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View Full Version : Bill Gates Memo: Clean Up Windows XP!


blackpeter
Jan 18, 2002, 05:56 PM
This story ran in the Biz section of the SF Chronicle yesterday:

http://www.sfgate.com/cgi-bin/article.cgi?file=/chronicle/archive/2002/01/17/BU102125.DTL

mischief
Jan 18, 2002, 06:36 PM
I was hoping Bill would keep himself all bound up in his ego. I certainly hope Steve hasn't wasted the oppertunity of M$'s security inferiority because M$ is about to adress it. I doubt that they'll get it done THIS CENTURY though.:D

sparkleytone
Jan 18, 2002, 07:16 PM
its called PR

krossfyter
Jan 19, 2002, 06:00 AM
gates creeps my cat out

crassusad44
Jan 19, 2002, 06:51 AM
harr harr harr harr harr harr harr harr harr harr harr harr harr harr harr harr harr harr harr harr harr harr harr harr harr harr harr harr harr harr harr harr harr harr harr harr harr harr harr harr harr harr harr harr harr harr harr harr harr harr........

'nuff said

Six
Jan 19, 2002, 08:38 AM
So their security stuff training will last them what...a good month? Sure they may get a few bugs out of XP, but there's always gonna be a lot of flaws.. especially viruses. Always remember: More viruses come out for window$ in a week, than have ever exsisted for the mac.

krossfyter
Jan 19, 2002, 01:02 PM
Originally posted by crassusad44
harr harr harr harr harr harr harr harr harr harr harr harr harr harr harr harr harr harr harr harr harr harr harr harr harr harr harr harr harr harr harr harr harr harr harr harr harr harr harr harr harr harr harr harr harr harr harr harr harr harr........

'nuff said

you doing okay there?:(

AlphaTech
Jan 19, 2002, 03:14 PM
"Seeking to restore Microsoft's tarnished reputation for developing secure and reliable software, Microsoft's chairman, Bill Gates, distributed a companywide memo calling on employees to place increased priority on making the company's products "trustworthy." "

I just laughed hard enough to make my drink come outa my nose... It is gonna take a hellofa lotta work to make anything m$ puts out 'trustworthy'. I wouldn't trust anything they put out any more then the chances of me getting within 10' of old billy gates with a cream pie (remember that event?)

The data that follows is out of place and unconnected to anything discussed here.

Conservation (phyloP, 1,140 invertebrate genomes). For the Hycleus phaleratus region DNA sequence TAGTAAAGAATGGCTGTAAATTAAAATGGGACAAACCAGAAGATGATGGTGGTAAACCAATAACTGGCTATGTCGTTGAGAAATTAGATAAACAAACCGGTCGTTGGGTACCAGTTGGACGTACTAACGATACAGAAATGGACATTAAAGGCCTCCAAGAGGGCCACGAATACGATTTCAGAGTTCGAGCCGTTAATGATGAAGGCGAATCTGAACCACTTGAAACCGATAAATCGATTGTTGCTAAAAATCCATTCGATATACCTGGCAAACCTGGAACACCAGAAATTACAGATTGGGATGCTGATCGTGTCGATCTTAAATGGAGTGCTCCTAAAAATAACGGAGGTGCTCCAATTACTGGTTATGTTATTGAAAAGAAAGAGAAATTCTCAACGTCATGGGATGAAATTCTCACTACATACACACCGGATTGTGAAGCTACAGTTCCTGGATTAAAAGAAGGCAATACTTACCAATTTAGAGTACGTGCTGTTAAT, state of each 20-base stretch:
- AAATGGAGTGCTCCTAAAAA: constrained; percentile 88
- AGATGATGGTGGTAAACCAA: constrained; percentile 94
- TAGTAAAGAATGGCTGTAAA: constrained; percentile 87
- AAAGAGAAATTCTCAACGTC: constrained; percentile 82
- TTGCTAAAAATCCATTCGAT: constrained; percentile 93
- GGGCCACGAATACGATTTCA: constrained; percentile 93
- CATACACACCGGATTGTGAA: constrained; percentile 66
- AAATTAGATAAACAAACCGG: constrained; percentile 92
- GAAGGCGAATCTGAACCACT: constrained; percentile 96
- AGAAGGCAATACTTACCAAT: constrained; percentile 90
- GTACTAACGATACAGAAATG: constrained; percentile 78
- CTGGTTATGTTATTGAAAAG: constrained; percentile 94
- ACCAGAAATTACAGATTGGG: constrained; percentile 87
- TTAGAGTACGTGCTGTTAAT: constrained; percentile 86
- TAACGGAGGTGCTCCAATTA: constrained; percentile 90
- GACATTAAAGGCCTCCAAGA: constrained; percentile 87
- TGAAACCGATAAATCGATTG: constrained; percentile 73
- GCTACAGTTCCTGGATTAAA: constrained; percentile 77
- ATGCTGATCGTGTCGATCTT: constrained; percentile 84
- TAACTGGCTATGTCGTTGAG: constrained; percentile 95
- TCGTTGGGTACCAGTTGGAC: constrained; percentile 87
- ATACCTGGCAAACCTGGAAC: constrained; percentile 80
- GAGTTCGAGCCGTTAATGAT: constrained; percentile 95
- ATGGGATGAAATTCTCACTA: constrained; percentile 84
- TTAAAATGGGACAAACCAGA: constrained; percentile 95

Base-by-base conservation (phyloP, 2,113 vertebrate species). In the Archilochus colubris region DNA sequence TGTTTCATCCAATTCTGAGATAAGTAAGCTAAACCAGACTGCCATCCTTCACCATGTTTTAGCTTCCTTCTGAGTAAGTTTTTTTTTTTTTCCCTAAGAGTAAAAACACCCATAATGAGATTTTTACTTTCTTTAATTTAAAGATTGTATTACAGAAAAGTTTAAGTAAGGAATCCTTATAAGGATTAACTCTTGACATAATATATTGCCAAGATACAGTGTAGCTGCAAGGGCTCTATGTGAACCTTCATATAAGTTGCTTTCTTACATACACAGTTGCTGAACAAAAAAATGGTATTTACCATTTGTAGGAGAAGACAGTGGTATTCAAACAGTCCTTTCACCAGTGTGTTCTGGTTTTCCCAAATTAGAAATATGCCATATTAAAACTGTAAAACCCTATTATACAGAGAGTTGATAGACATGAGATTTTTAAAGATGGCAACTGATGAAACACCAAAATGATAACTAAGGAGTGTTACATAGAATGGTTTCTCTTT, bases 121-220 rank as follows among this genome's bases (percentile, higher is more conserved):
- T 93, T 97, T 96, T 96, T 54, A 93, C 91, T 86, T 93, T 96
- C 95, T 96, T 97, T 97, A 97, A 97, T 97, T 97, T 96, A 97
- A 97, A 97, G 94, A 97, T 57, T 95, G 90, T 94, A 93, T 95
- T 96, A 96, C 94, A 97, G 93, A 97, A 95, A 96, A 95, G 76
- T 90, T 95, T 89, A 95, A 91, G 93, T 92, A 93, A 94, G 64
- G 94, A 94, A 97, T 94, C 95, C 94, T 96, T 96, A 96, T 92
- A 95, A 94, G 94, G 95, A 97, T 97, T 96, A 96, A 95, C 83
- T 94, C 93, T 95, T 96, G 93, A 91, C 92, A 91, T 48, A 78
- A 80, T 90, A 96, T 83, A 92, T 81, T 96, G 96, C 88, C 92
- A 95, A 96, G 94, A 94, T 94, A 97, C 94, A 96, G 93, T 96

Does anyone happen to know if there are any security holes in the Mac OS??? I can't remember hearing of any. I believe there was a time that the Navy swapped all of their servers with Mac's because they were more secure then their pc counterparts (even if they cost a bit more).

I dream of the day we can eliminate the pc servers at work and replace them with Mac servers. I added the numbers up. If we went with a G4 QuickSilver server, with the unlimited Server X, and a TB FireWire RAID configuration, it would cost less then 1/2 of what the company spent on the latest IBM server (nicknamed the terrible-Byte server). That thing has been a problem since day one. After over a year, we are almost to the point where it is usable. The main issue has been file corruption when it gets backed up. We ended up attaching a B&W G3 to the tape system and backing up that way (takes a weekend to do the backup but we don't get any damaged resource forks).

Maybe one day we will have a G4 server, until then, we just pray that IBM can get their act together and make this thing work properly.

kirknord
Jan 19, 2002, 05:29 PM
Does anyone happen to know if there are any security holes in the Mac OS??? I can't remember hearing of any. I believe there was a time that the Navy swapped all of their servers with Mac's because they were more secure then their pc counterparts (even if they cost a bit more).
Well, I believe it was the Army that replaced all their web servers with G4's running Web Star on OS 9. The reason for this was because MacOS 9 has no command line and therefore almost impossible to hack. Sure, virii exist but they are very few.